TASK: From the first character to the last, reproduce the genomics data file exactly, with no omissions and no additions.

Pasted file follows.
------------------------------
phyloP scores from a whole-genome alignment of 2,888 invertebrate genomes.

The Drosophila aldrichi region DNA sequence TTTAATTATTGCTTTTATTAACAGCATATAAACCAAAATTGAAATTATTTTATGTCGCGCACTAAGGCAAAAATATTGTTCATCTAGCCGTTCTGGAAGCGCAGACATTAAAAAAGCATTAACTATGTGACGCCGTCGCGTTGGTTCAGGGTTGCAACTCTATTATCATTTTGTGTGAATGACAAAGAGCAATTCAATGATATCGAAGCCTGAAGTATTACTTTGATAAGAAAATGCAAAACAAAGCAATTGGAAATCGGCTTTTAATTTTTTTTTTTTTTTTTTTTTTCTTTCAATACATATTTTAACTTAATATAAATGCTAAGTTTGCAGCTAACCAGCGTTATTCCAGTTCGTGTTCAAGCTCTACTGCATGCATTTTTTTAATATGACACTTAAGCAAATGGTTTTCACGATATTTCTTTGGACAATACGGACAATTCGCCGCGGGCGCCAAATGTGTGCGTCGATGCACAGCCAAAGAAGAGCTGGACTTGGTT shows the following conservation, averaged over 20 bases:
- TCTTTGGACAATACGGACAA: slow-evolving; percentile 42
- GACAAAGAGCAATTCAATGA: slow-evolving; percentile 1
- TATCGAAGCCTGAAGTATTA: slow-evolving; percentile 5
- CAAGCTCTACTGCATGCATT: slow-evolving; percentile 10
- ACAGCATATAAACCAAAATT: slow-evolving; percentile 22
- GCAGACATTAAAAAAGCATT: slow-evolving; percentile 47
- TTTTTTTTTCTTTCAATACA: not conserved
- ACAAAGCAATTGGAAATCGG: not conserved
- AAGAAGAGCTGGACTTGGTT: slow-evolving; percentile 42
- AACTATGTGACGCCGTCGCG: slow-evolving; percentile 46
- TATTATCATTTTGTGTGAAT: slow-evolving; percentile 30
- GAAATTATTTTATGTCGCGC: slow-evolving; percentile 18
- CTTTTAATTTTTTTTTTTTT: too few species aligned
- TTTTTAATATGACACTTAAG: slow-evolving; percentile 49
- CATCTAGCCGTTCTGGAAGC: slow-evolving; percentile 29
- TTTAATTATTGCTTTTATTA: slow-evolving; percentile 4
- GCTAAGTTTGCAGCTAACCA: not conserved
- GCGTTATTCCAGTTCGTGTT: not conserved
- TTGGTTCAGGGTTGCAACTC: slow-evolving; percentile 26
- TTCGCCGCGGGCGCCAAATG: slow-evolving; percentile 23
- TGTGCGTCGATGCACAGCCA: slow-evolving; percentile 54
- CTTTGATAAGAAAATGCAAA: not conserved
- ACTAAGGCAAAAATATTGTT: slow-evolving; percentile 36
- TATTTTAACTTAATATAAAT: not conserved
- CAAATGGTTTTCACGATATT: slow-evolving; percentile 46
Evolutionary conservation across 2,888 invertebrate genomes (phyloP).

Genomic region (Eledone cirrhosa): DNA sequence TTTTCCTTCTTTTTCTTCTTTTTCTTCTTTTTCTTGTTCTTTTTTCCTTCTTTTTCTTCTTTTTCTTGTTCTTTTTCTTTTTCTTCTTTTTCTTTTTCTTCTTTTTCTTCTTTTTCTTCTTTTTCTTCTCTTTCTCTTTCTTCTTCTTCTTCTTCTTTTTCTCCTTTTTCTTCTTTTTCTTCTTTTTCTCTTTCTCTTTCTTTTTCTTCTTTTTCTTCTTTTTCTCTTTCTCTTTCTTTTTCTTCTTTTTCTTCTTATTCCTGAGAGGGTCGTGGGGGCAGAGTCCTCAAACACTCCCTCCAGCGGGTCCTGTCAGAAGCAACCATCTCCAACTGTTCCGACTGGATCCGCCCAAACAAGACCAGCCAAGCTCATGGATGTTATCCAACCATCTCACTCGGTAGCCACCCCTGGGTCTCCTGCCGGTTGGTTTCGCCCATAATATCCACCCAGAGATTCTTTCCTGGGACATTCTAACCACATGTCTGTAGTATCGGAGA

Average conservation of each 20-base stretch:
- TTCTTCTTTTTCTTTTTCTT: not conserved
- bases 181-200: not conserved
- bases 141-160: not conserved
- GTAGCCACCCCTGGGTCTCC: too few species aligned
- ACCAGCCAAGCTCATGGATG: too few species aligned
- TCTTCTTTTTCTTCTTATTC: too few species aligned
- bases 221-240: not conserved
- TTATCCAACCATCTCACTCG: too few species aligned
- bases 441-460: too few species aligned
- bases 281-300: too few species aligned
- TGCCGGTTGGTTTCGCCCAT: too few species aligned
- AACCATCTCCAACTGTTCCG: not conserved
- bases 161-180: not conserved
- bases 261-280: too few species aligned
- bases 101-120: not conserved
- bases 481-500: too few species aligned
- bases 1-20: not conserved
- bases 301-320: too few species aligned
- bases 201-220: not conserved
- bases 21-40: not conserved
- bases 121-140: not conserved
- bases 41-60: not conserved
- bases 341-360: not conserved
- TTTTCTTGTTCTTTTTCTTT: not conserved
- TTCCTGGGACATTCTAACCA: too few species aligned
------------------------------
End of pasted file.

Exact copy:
phyloP scores from a whole-genome alignment of 2,888 invertebrate genomes.

The Drosophila aldrichi region DNA sequence TTTAATTATTGCTTTTATTAACAGCATATAAACCAAAATTGAAATTATTTTATGTCGCGCACTAAGGCAAAAATATTGTTCATCTAGCCGTTCTGGAAGCGCAGACATTAAAAAAGCATTAACTATGTGACGCCGTCGCGTTGGTTCAGGGTTGCAACTCTATTATCATTTTGTGTGAATGACAAAGAGCAATTCAATGATATCGAAGCCTGAAGTATTACTTTGATAAGAAAATGCAAAACAAAGCAATTGGAAATCGGCTTTTAATTTTTTTTTTTTTTTTTTTTTTCTTTCAATACATATTTTAACTTAATATAAATGCTAAGTTTGCAGCTAACCAGCGTTATTCCAGTTCGTGTTCAAGCTCTACTGCATGCATTTTTTTAATATGACACTTAAGCAAATGGTTTTCACGATATTTCTTTGGACAATACGGACAATTCGCCGCGGGCGCCAAATGTGTGCGTCGATGCACAGCCAAAGAAGAGCTGGACTTGGTT shows the following conservation, averaged over 20 bases:
- TCTTTGGACAATACGGACAA: slow-evolving; percentile 42
- GACAAAGAGCAATTCAATGA: slow-evolving; percentile 1
- TATCGAAGCCTGAAGTATTA: slow-evolving; percentile 5
- CAAGCTCTACTGCATGCATT: slow-evolving; percentile 10
- ACAGCATATAAACCAAAATT: slow-evolving; percentile 22
- GCAGACATTAAAAAAGCATT: slow-evolving; percentile 47
- TTTTTTTTTCTTTCAATACA: not conserved
- ACAAAGCAATTGGAAATCGG: not conserved
- AAGAAGAGCTGGACTTGGTT: slow-evolving; percentile 42
- AACTATGTGACGCCGTCGCG: slow-evolving; percentile 46
- TATTATCATTTTGTGTGAAT: slow-evolving; percentile 30
- GAAATTATTTTATGTCGCGC: slow-evolving; percentile 18
- CTTTTAATTTTTTTTTTTTT: too few species aligned
- TTTTTAATATGACACTTAAG: slow-evolving; percentile 49
- CATCTAGCCGTTCTGGAAGC: slow-evolving; percentile 29
- TTTAATTATTGCTTTTATTA: slow-evolving; percentile 4
- GCTAAGTTTGCAGCTAACCA: not conserved
- GCGTTATTCCAGTTCGTGTT: not conserved
- TTGGTTCAGGGTTGCAACTC: slow-evolving; percentile 26
- TTCGCCGCGGGCGCCAAATG: slow-evolving; percentile 23
- TGTGCGTCGATGCACAGCCA: slow-evolving; percentile 54
- CTTTGATAAGAAAATGCAAA: not conserved
- ACTAAGGCAAAAATATTGTT: slow-evolving; percentile 36
- TATTTTAACTTAATATAAAT: not conserved
- CAAATGGTTTTCACGATATT: slow-evolving; percentile 46
Evolutionary conservation across 2,888 invertebrate genomes (phyloP).

Genomic region (Eledone cirrhosa): DNA sequence TTTTCCTTCTTTTTCTTCTTTTTCTTCTTTTTCTTGTTCTTTTTTCCTTCTTTTTCTTCTTTTTCTTGTTCTTTTTCTTTTTCTTCTTTTTCTTTTTCTTCTTTTTCTTCTTTTTCTTCTTTTTCTTCTCTTTCTCTTTCTTCTTCTTCTTCTTCTTTTTCTCCTTTTTCTTCTTTTTCTTCTTTTTCTCTTTCTCTTTCTTTTTCTTCTTTTTCTTCTTTTTCTCTTTCTCTTTCTTTTTCTTCTTTTTCTTCTTATTCCTGAGAGGGTCGTGGGGGCAGAGTCCTCAAACACTCCCTCCAGCGGGTCCTGTCAGAAGCAACCATCTCCAACTGTTCCGACTGGATCCGCCCAAACAAGACCAGCCAAGCTCATGGATGTTATCCAACCATCTCACTCGGTAGCCACCCCTGGGTCTCCTGCCGGTTGGTTTCGCCCATAATATCCACCCAGAGATTCTTTCCTGGGACATTCTAACCACATGTCTGTAGTATCGGAGA

Average conservation of each 20-base stretch:
- TTCTTCTTTTTCTTTTTCTT: not conserved
- bases 181-200: not conserved
- bases 141-160: not conserved
- GTAGCCACCCCTGGGTCTCC: too few species aligned
- ACCAGCCAAGCTCATGGATG: too few species aligned
- TCTTCTTTTTCTTCTTATTC: too few species aligned
- bases 221-240: not conserved
- TTATCCAACCATCTCACTCG: too few species aligned
- bases 441-460: too few species aligned
- bases 281-300: too few species aligned
- TGCCGGTTGGTTTCGCCCAT: too few species aligned
- AACCATCTCCAACTGTTCCG: not conserved
- bases 161-180: not conserved
- bases 261-280: too few species aligned
- bases 101-120: not conserved
- bases 481-500: too few species aligned
- bases 1-20: not conserved
- bases 301-320: too few species aligned
- bases 201-220: not conserved
- bases 21-40: not conserved
- bases 121-140: not conserved
- bases 41-60: not conserved
- bases 341-360: not conserved
- TTTTCTTGTTCTTTTTCTTT: not conserved
- TTCCTGGGACATTCTAACCA: too few species aligned